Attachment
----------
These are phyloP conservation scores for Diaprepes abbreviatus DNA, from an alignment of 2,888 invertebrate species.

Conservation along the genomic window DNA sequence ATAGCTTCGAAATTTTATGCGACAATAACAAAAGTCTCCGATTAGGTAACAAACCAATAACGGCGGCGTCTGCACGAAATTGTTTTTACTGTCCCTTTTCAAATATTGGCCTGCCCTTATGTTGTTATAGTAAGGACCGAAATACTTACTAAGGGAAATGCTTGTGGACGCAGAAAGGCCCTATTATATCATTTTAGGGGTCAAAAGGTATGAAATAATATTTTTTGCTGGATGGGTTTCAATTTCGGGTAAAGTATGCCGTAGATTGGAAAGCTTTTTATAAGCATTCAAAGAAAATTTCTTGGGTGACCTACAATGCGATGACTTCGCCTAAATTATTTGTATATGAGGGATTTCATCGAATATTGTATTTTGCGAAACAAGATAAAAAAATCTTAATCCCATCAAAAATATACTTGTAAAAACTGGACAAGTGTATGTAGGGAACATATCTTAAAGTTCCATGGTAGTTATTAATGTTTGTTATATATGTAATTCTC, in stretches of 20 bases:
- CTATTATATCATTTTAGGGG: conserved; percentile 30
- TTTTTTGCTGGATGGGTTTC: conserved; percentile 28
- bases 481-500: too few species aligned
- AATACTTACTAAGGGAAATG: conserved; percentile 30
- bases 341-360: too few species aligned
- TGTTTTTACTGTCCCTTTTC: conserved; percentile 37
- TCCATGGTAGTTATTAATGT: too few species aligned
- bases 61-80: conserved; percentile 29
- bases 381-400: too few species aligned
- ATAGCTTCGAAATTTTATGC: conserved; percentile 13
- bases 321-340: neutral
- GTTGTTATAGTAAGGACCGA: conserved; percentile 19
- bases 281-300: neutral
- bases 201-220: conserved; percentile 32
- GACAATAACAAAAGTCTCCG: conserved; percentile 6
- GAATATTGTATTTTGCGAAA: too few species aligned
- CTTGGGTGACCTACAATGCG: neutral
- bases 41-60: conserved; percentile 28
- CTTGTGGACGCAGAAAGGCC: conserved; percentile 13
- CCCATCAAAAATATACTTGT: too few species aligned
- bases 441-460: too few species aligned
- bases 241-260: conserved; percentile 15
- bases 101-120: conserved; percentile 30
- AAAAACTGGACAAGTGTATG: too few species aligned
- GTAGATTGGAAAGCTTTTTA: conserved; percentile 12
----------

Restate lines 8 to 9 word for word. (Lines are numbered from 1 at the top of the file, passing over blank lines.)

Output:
- TGTTTTTACTGTCCCTTTTC: conserved; percentile 37
- TCCATGGTAGTTATTAATGT: too few species aligned